``Safety is so important. A fully loaded logging truck can lose traction on a corner on a steep section of road with potentially fatal consequences. We have a comprehensive final year forest road engineering course to ensure our graduates enter the workforce have some of these core skills.’’


© Scoop Media

Parliament Headlines | Politics Headlines | Regional Headlines


Minister of Finance: Plan Shows $100 Billion Infrastructure Projects

Finance Minister Bill English has today launched the Government’s Ten Year Capital Intentions Plan (CIP) which shows a pipeline of $100.9 billion worth of infrastructure projects over the next decade. More>>


Werewolf: Safe Landings Gordon Campbell on the safety challenge to the Wellington runway extension.

The safety-related legal challenge revolves around the size of the 90 metre long Runway End Safety Area (RESA) being proposed for the runway extension. More>>


Environment Commissioner: We Need To Work Together On Climate Change And Farming

“The debate around agricultural emissions and the ETS has been polarised for too long,” said the Commissioner. “But the ETS is not the only way forward – there are other things that can be done.” More>>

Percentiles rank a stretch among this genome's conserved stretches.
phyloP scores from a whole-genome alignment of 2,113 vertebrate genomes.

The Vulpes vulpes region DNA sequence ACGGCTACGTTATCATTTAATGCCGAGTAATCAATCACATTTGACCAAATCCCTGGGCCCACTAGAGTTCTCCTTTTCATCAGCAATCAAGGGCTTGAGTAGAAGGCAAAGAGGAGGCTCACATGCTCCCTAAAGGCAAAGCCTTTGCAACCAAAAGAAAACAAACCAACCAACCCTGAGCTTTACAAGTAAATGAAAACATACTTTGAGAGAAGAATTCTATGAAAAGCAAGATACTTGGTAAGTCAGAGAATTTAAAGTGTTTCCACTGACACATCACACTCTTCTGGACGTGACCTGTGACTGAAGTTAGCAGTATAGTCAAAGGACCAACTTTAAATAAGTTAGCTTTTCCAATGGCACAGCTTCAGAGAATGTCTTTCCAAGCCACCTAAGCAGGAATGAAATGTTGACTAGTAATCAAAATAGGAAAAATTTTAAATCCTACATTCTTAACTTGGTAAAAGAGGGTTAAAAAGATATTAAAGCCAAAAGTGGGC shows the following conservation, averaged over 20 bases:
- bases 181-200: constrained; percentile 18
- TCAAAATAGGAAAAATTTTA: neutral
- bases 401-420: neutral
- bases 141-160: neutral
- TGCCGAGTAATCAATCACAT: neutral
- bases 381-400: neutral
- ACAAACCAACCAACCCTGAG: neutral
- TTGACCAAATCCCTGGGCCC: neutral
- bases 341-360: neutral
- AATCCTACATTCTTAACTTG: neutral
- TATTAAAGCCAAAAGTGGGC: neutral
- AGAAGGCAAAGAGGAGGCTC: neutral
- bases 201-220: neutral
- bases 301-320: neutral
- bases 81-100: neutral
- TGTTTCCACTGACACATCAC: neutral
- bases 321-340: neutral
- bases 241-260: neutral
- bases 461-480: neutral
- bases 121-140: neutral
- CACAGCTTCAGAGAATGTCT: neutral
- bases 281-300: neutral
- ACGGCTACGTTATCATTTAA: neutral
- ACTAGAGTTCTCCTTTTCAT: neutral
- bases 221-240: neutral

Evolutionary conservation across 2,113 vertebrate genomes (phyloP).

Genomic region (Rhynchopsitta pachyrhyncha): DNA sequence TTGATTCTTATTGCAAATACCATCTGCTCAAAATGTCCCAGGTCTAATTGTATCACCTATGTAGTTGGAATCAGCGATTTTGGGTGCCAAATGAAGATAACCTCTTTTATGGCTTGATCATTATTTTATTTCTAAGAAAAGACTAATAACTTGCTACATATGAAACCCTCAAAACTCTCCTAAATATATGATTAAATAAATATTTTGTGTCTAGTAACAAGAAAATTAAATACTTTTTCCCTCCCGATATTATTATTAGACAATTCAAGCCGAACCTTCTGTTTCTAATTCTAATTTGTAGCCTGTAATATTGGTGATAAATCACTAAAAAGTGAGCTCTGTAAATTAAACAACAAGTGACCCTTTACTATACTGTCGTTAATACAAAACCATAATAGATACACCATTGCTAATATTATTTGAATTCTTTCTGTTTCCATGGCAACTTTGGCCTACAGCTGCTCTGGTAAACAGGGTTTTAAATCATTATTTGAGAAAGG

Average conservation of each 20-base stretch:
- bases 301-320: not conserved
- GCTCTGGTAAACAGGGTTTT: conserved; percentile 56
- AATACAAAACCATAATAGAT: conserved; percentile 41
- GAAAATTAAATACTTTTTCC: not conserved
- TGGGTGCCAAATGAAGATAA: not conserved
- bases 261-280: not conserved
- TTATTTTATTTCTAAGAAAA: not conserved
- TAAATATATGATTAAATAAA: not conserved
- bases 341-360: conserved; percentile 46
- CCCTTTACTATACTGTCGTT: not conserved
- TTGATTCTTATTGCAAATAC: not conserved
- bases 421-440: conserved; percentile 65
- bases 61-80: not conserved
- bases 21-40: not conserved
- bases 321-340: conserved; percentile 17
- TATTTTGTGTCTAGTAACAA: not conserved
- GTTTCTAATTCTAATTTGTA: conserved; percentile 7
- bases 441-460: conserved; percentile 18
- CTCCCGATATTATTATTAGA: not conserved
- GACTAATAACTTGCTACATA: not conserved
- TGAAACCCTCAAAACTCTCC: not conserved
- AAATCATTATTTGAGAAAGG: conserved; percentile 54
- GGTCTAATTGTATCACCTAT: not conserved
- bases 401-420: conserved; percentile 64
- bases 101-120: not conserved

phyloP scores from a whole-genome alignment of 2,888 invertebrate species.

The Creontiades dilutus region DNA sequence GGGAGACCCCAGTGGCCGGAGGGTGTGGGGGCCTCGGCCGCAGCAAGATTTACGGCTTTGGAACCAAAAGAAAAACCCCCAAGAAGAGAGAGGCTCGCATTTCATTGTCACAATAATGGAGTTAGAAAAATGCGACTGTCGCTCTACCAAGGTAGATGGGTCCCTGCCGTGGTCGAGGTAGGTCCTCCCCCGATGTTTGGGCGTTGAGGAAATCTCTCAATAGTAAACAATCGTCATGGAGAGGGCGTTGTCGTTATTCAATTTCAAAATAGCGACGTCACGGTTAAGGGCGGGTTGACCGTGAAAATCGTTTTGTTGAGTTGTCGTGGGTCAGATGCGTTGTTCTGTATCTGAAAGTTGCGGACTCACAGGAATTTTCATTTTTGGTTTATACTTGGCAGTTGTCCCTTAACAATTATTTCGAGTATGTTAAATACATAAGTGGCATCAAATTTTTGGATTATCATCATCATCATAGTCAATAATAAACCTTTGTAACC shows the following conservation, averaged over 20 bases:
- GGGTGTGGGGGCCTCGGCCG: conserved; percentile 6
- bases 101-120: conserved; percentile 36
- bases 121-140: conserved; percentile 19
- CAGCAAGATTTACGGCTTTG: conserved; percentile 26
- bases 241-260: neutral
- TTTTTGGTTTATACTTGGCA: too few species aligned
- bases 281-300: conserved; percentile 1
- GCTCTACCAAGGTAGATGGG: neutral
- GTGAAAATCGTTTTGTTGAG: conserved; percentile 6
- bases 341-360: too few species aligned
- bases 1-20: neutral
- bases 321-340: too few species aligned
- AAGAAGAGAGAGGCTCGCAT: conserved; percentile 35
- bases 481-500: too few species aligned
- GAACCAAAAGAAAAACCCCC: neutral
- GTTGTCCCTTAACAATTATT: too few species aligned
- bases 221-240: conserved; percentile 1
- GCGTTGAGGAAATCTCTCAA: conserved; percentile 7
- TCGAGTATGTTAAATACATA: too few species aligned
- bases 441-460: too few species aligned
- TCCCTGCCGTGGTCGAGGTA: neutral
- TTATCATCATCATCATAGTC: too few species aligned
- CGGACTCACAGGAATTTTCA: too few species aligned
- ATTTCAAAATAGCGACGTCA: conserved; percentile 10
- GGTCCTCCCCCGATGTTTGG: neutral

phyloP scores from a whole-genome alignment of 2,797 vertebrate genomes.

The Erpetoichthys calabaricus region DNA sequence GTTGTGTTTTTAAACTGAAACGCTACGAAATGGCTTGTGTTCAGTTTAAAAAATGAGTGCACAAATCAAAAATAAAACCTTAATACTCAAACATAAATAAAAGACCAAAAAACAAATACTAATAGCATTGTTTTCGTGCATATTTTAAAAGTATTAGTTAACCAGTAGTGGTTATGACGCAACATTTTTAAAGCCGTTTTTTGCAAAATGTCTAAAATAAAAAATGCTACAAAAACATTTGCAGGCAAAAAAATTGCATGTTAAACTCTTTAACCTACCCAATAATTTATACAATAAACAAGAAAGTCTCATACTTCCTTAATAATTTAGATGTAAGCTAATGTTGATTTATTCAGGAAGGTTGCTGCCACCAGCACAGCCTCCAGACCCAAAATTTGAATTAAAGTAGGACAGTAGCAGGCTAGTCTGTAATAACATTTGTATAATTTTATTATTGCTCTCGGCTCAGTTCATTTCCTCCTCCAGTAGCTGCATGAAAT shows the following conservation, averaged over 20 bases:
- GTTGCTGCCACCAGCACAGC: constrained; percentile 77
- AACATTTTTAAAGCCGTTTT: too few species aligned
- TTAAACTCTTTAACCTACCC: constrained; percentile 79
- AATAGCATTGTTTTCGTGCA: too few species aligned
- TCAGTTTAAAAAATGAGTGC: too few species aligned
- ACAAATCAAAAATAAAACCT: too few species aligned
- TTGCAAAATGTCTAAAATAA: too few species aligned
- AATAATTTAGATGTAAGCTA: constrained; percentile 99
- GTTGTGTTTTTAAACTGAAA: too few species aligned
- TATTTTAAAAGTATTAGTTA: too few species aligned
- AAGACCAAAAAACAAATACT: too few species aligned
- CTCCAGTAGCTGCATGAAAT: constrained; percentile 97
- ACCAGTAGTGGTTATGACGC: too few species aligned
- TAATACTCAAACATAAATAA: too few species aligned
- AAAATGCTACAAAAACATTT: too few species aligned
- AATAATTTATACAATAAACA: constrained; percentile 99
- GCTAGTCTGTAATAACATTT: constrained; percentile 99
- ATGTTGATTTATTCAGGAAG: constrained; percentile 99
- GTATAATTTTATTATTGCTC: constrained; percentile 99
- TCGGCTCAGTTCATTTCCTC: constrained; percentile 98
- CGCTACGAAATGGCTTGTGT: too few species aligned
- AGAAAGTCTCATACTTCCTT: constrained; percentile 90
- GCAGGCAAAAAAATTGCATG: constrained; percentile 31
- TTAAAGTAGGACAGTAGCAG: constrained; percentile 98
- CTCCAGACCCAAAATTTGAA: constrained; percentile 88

NZ Super Fund: Seeking To Put A Market Price On Climate Change

Oct. 19 (BusinessDesk) - The New Zealand Superannuation Fund says it will devise a set of rules to assess investment winners and losers under climate change, a strategy that could rule out fossil fuels or producers such as current portfolio member Exxon ... More>>


Rejuvenation: Parata Will Not Contest 2017 Election

Education Minister and National List MP Hekia Parata has today announced that she will not be contesting the next election. She advised the Prime Minister of her decision earlier this year. More>>

Prisons Grow: Government Approves Plans For Increased Prison Capacity

Despite significant progress in reducing crime the number of prisoners has increased faster than projected. This is because the proportion of offenders charged with serious crimes has risen, meaning more people are being remanded in custody and serving more of their sentences in prison. More>>


Gordon Campbell: On Plastic Bag Activism, And Street Harassment

Amusing to see the Act Party experiencing another outbreak of young fogey-ism. What has aroused the ire of Act Leader David Seymour this time is the introduction of a Greens private members bill to the ballot process, calling for a 15 cents levy on plastic bags to reduce pollution. More>>


Unclear Weapons: US Navy Ship Cleared To Visit NZ For Navy's 75th

United States Navy ship, the USS Sampson, has been given clearance to visit New Zealand next month by Prime Minister John Key... “The process for considering the visit by the USS Sampson is the same as that used for all ships attending the International Naval Review." More>>


Get More From Scoop



Search Scoop  
Powered by Vodafone
NZ independent news